While museums are a very common way for the public to experience history in the field, they experience history in their living rooms by watching historical documentaries.  These are often produced in cooperation with historians and public historians to ensure their accuracy.  There is, however, a very special technique required to take history from a book and put it on PBS or the History Channel.

Historical documentaries can come in two forms.  The first is the traditional “Based on Historical Events” film.  These films are a nightmare for historians because while historical sources are used in the production of the film, there is a creative twist to it that detracts from its accuracy.  In a film about George Washington, for example, he may be depicted talking with the members of his Cabinet.  We have an idea what was discussed, but we do not know the full dialogue, so that is filled in.  Other issues, architecture, costuming, etc. all add up.  If done correctly, everything would be period, but that is not always the case.  This is a popular form of documentary and they are effective at engaging the public.  They encourage a small portion of the audience to do further research, but the majority take the documentary film as fact.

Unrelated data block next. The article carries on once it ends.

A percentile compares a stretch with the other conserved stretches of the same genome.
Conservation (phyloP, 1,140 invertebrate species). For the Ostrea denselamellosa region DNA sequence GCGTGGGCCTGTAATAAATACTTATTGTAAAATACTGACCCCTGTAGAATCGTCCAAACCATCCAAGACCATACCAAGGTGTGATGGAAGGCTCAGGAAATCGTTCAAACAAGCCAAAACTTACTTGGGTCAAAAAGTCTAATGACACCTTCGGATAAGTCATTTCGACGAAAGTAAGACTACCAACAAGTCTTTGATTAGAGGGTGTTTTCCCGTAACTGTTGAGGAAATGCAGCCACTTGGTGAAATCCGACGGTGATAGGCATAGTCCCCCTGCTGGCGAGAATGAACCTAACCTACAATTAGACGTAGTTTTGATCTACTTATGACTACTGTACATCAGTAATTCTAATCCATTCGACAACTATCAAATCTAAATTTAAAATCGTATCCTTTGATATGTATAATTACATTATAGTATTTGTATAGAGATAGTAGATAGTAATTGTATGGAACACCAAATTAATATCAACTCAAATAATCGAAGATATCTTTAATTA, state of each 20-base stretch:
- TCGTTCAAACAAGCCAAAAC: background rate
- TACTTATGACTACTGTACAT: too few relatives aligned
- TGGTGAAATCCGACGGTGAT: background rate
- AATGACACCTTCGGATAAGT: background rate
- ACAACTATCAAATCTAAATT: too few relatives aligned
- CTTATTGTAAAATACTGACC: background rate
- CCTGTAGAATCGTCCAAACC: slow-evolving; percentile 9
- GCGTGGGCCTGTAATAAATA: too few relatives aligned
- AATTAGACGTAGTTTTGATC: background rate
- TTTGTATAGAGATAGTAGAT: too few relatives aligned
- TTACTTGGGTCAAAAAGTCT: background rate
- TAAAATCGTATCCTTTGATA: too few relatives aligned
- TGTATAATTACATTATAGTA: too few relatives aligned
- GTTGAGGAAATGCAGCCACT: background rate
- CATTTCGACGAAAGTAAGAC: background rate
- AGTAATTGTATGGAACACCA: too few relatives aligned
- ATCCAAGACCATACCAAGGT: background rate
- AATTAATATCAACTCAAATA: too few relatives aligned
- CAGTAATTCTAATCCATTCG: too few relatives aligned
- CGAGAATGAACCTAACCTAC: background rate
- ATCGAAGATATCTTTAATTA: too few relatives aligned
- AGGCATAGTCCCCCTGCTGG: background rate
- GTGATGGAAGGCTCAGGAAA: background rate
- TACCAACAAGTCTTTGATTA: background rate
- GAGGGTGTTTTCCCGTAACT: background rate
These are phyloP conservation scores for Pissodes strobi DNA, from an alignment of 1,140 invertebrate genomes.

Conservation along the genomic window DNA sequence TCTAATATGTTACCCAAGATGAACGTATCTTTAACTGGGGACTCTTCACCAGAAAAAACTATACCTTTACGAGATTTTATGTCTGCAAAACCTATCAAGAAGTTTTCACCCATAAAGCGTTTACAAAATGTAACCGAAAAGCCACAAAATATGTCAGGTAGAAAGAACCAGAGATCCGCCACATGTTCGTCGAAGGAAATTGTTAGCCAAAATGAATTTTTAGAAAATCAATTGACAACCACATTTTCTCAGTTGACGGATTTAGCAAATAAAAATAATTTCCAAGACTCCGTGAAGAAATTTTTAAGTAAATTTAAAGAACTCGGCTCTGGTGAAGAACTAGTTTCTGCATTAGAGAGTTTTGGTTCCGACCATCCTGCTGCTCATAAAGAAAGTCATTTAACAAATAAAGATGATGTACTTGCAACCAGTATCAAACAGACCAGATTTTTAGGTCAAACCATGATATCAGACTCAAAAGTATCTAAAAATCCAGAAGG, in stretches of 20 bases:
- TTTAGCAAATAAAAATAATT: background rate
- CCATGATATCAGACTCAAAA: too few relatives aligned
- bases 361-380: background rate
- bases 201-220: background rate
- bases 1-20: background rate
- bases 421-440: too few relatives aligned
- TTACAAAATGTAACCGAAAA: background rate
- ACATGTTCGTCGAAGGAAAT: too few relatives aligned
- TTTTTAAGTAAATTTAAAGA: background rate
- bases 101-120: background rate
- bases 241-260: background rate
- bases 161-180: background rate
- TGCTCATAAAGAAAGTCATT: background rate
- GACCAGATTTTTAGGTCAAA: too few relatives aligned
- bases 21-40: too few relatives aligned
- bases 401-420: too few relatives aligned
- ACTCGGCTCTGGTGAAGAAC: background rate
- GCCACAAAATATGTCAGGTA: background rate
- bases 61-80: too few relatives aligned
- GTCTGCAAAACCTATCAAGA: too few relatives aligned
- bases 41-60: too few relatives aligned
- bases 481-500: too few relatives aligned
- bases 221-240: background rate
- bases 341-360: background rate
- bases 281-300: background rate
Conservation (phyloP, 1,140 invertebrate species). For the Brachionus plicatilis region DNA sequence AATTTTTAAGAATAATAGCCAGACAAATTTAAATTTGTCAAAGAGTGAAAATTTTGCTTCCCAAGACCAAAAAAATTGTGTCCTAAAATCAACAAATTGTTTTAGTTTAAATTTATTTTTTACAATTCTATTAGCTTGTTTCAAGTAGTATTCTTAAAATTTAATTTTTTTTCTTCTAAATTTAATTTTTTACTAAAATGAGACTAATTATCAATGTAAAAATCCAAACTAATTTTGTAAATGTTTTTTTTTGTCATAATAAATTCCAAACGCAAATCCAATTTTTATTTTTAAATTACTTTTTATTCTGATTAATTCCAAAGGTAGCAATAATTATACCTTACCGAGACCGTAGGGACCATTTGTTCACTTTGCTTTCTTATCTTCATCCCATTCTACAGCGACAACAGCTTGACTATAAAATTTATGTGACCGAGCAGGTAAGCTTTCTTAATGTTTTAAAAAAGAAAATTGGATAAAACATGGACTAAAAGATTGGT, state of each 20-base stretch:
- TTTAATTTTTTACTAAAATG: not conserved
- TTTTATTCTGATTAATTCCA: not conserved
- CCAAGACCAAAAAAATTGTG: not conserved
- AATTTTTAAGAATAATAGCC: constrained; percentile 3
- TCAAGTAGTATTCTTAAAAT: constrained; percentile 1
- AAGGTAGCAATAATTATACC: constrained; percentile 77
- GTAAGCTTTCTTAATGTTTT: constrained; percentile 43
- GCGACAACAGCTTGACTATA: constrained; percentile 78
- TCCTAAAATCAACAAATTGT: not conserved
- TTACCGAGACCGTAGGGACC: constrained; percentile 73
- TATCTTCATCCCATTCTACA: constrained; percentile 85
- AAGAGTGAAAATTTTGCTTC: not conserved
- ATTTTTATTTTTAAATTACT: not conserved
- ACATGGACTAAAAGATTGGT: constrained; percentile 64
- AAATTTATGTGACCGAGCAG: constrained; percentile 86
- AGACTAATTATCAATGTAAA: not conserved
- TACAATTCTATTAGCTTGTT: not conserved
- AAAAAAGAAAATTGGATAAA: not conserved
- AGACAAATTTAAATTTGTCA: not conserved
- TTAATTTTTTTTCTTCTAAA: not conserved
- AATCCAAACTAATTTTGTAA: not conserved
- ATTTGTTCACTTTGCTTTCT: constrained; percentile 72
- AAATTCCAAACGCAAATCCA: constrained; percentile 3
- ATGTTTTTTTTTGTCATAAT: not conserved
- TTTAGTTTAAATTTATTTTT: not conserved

The other type of documentary is the kind you are used to seeing on the History Channel or PBS.  That is the story of an event being told using actual images or videos from the event with historians commentating.  Perhaps one of the most famous filmmakers of this type is Ken Burns.  His series on the Civil War changed the way people thought about documentaries.  He used the right mix of reenactment, interpretation, and historical images to bring the Civil War to life.  That is not to say that every historian loves Burns’s work, in fact, a lot of historians hate him.  However, he does make entertaining films, and does it without sacrificing integrity.